This film encourages engagement via “friendliness,” a word that His Holiness returned to over and over during the talk. “Nature gives us life; it gives us support,” he said. “We live on nature. Therefore we have to pay a visit to nature and build a relationship with [it].”
For people in remote villages, friendliness with nature may not be too difficult to achieve. The film’s cinematography reveals a harsh, gorgeous landscape, treacherously high, often inclement. The land is a character: it pouts and rages, and it needs to be cared for.
Those of us in cities or suburbs throughout the world rarely get friendly with nature. Our lives are lived on tablet screens, in air conditioning, away from the melodies of birdsong and changes of seasons. Yet the environment still finds ways to affect us. As I write this, it is a particularly fine day here in Hong Kong. An old woman is squinting in the sun as she gently parts it with her hands, moving through tai chi sequences. Students are sprawled on benches with open books. The threat of spring has brought us outside, hoping to catch a glimpse of that long-lost friend: the natural world.
Even if we’ve been antisocial with nature, the Padyatra—that of community bonded together on a common journey—still applies to those of us in cities. Can we begin to understand the connection between our own actions and the catastrophic results in the distant Himalaya? How can we take responsibility alongside the people of that region? How can we set out on our own journey, toward a healthier planet, toward a more engaged global community?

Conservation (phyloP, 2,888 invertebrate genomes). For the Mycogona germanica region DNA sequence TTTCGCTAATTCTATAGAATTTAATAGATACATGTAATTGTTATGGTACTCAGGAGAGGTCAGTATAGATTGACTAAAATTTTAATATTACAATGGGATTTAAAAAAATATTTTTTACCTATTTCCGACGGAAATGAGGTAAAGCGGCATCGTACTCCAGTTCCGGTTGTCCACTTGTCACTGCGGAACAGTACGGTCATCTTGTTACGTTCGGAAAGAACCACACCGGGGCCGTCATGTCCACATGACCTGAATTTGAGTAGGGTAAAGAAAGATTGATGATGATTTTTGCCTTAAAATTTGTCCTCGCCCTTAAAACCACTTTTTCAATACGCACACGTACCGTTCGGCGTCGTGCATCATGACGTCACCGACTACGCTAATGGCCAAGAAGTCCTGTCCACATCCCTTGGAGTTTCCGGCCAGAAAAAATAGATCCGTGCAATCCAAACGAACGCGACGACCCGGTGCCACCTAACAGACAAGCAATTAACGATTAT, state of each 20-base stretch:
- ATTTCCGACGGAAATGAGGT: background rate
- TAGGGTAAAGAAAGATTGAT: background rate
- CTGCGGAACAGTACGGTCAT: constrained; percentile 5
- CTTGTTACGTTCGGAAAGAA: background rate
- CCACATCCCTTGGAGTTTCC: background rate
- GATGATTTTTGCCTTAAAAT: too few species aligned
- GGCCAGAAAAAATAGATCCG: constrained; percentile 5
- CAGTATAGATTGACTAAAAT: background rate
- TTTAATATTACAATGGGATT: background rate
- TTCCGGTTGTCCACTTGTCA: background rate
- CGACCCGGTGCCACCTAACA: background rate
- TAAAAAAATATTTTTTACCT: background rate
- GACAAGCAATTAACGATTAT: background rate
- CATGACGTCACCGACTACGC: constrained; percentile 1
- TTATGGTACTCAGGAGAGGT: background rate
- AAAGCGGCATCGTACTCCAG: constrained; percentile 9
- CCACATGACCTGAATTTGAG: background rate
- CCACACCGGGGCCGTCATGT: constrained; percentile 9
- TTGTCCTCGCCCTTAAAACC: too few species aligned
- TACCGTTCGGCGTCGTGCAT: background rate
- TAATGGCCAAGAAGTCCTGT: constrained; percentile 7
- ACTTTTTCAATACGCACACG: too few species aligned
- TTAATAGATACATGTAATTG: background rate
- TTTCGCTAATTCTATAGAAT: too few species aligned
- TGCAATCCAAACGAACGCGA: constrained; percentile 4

His Holiness says: “it begins with a step”. A Padyatra needn’t be an epic trek. It can be a walk to a local park at sunrise; a weekend hike with friends; schlepping the extra half-block to find a recycling bin. It can be riding a bicycle in the sunshine instead of taking a car. It means getting out of the chair and choosing to walk forward, in the company of others, for change.
“Pad Yatra: A Green Odyssey” had won awards and is screening worldwide at festivals. Helped by its celebrity producer, Hong Kong actress Michelle Yeoh, the documentary is getting good press. But the film and the Padyatra itself don’t provide an ultimate solution. “I’m hoping we can set an example to the rest of the world,” His Holiness said. His hope was that journey might educate and awaken people—both the locals in the mountains, and those who watch the film worldwide—to green living.
Padyatra is a commitment. As the film showed, it’s no easy journey. It takes toughness, bravery, endurance, and a “fierce compassion” for all life. The people of the Himalaya face a region that will likely change drastically in the next fifty years. Scientists aren’t sure if climate change will reduce the glaciers to rocky fields, or if a fluctuating climate might keep the region socked with unseasonal storms. By “being friendly” toward nature, we re-engage in a relationship with the people of those remote communities, and acknowledge our responsibility to walk together toward a more just world.